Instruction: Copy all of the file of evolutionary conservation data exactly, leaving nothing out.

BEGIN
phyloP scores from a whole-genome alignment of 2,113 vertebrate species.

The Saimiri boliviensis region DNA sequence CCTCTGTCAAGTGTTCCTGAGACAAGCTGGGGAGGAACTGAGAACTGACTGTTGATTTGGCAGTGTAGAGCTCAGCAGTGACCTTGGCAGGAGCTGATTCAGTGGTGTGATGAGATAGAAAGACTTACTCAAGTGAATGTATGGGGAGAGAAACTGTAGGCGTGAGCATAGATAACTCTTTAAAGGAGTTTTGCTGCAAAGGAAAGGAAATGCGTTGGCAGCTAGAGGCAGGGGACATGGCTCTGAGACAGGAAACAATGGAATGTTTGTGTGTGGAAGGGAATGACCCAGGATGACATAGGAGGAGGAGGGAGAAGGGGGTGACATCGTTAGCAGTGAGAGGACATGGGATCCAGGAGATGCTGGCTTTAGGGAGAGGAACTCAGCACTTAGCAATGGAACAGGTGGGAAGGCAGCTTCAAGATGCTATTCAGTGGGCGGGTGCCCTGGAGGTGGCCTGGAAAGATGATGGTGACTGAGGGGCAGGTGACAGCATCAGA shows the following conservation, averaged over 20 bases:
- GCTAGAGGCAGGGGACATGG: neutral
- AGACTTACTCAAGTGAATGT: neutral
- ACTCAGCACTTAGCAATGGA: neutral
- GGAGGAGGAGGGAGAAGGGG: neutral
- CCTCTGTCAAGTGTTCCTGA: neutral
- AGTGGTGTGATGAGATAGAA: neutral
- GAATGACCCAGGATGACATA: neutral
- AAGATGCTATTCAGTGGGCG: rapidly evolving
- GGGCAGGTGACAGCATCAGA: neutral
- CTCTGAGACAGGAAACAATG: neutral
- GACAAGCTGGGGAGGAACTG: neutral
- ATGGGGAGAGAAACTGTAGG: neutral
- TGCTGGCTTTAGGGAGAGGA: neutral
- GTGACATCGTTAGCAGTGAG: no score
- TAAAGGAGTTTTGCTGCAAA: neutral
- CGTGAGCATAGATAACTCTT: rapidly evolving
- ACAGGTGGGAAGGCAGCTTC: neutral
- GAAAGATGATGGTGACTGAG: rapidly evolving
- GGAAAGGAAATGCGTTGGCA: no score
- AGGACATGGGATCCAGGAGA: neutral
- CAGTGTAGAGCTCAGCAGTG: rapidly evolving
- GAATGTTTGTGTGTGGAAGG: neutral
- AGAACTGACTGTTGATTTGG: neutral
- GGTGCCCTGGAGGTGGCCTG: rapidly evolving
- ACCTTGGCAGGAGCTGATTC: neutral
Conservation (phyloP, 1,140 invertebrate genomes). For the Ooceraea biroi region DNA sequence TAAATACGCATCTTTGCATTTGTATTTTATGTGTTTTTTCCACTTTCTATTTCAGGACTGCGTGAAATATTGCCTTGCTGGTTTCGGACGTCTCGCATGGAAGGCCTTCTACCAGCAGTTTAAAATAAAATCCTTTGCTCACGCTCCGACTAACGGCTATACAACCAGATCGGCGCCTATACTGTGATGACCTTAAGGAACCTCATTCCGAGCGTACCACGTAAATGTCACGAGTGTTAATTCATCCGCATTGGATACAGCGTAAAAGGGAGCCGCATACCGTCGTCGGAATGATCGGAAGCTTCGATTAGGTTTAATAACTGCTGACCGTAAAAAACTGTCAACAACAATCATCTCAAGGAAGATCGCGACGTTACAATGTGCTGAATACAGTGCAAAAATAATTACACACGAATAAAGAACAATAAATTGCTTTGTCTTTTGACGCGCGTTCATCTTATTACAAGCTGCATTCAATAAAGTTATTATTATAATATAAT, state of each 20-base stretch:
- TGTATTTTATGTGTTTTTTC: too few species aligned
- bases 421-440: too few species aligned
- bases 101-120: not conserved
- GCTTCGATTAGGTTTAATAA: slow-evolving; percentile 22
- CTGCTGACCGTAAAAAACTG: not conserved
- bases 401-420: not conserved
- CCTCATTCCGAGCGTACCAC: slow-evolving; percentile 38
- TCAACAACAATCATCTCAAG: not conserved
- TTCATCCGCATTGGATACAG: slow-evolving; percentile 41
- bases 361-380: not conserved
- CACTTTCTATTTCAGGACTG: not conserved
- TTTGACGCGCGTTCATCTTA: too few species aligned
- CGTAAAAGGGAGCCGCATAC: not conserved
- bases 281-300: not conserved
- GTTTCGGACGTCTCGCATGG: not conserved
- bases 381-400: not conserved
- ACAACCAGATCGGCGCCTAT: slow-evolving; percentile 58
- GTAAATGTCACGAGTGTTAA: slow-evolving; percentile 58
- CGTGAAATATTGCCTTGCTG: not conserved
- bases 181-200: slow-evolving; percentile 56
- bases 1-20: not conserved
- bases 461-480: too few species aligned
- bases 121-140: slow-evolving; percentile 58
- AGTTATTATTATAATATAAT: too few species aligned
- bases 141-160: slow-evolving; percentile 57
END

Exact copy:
phyloP scores from a whole-genome alignment of 2,113 vertebrate species.

The Saimiri boliviensis region DNA sequence CCTCTGTCAAGTGTTCCTGAGACAAGCTGGGGAGGAACTGAGAACTGACTGTTGATTTGGCAGTGTAGAGCTCAGCAGTGACCTTGGCAGGAGCTGATTCAGTGGTGTGATGAGATAGAAAGACTTACTCAAGTGAATGTATGGGGAGAGAAACTGTAGGCGTGAGCATAGATAACTCTTTAAAGGAGTTTTGCTGCAAAGGAAAGGAAATGCGTTGGCAGCTAGAGGCAGGGGACATGGCTCTGAGACAGGAAACAATGGAATGTTTGTGTGTGGAAGGGAATGACCCAGGATGACATAGGAGGAGGAGGGAGAAGGGGGTGACATCGTTAGCAGTGAGAGGACATGGGATCCAGGAGATGCTGGCTTTAGGGAGAGGAACTCAGCACTTAGCAATGGAACAGGTGGGAAGGCAGCTTCAAGATGCTATTCAGTGGGCGGGTGCCCTGGAGGTGGCCTGGAAAGATGATGGTGACTGAGGGGCAGGTGACAGCATCAGA shows the following conservation, averaged over 20 bases:
- GCTAGAGGCAGGGGACATGG: neutral
- AGACTTACTCAAGTGAATGT: neutral
- ACTCAGCACTTAGCAATGGA: neutral
- GGAGGAGGAGGGAGAAGGGG: neutral
- CCTCTGTCAAGTGTTCCTGA: neutral
- AGTGGTGTGATGAGATAGAA: neutral
- GAATGACCCAGGATGACATA: neutral
- AAGATGCTATTCAGTGGGCG: rapidly evolving
- GGGCAGGTGACAGCATCAGA: neutral
- CTCTGAGACAGGAAACAATG: neutral
- GACAAGCTGGGGAGGAACTG: neutral
- ATGGGGAGAGAAACTGTAGG: neutral
- TGCTGGCTTTAGGGAGAGGA: neutral
- GTGACATCGTTAGCAGTGAG: no score
- TAAAGGAGTTTTGCTGCAAA: neutral
- CGTGAGCATAGATAACTCTT: rapidly evolving
- ACAGGTGGGAAGGCAGCTTC: neutral
- GAAAGATGATGGTGACTGAG: rapidly evolving
- GGAAAGGAAATGCGTTGGCA: no score
- AGGACATGGGATCCAGGAGA: neutral
- CAGTGTAGAGCTCAGCAGTG: rapidly evolving
- GAATGTTTGTGTGTGGAAGG: neutral
- AGAACTGACTGTTGATTTGG: neutral
- GGTGCCCTGGAGGTGGCCTG: rapidly evolving
- ACCTTGGCAGGAGCTGATTC: neutral
Conservation (phyloP, 1,140 invertebrate genomes). For the Ooceraea biroi region DNA sequence TAAATACGCATCTTTGCATTTGTATTTTATGTGTTTTTTCCACTTTCTATTTCAGGACTGCGTGAAATATTGCCTTGCTGGTTTCGGACGTCTCGCATGGAAGGCCTTCTACCAGCAGTTTAAAATAAAATCCTTTGCTCACGCTCCGACTAACGGCTATACAACCAGATCGGCGCCTATACTGTGATGACCTTAAGGAACCTCATTCCGAGCGTACCACGTAAATGTCACGAGTGTTAATTCATCCGCATTGGATACAGCGTAAAAGGGAGCCGCATACCGTCGTCGGAATGATCGGAAGCTTCGATTAGGTTTAATAACTGCTGACCGTAAAAAACTGTCAACAACAATCATCTCAAGGAAGATCGCGACGTTACAATGTGCTGAATACAGTGCAAAAATAATTACACACGAATAAAGAACAATAAATTGCTTTGTCTTTTGACGCGCGTTCATCTTATTACAAGCTGCATTCAATAAAGTTATTATTATAATATAAT, state of each 20-base stretch:
- TGTATTTTATGTGTTTTTTC: too few species aligned
- bases 421-440: too few species aligned
- bases 101-120: not conserved
- GCTTCGATTAGGTTTAATAA: slow-evolving; percentile 22
- CTGCTGACCGTAAAAAACTG: not conserved
- bases 401-420: not conserved
- CCTCATTCCGAGCGTACCAC: slow-evolving; percentile 38
- TCAACAACAATCATCTCAAG: not conserved
- TTCATCCGCATTGGATACAG: slow-evolving; percentile 41
- bases 361-380: not conserved
- CACTTTCTATTTCAGGACTG: not conserved
- TTTGACGCGCGTTCATCTTA: too few species aligned
- CGTAAAAGGGAGCCGCATAC: not conserved
- bases 281-300: not conserved
- GTTTCGGACGTCTCGCATGG: not conserved
- bases 381-400: not conserved
- ACAACCAGATCGGCGCCTAT: slow-evolving; percentile 58
- GTAAATGTCACGAGTGTTAA: slow-evolving; percentile 58
- CGTGAAATATTGCCTTGCTG: not conserved
- bases 181-200: slow-evolving; percentile 56
- bases 1-20: not conserved
- bases 461-480: too few species aligned
- bases 121-140: slow-evolving; percentile 58
- AGTTATTATTATAATATAAT: too few species aligned
- bases 141-160: slow-evolving; percentile 57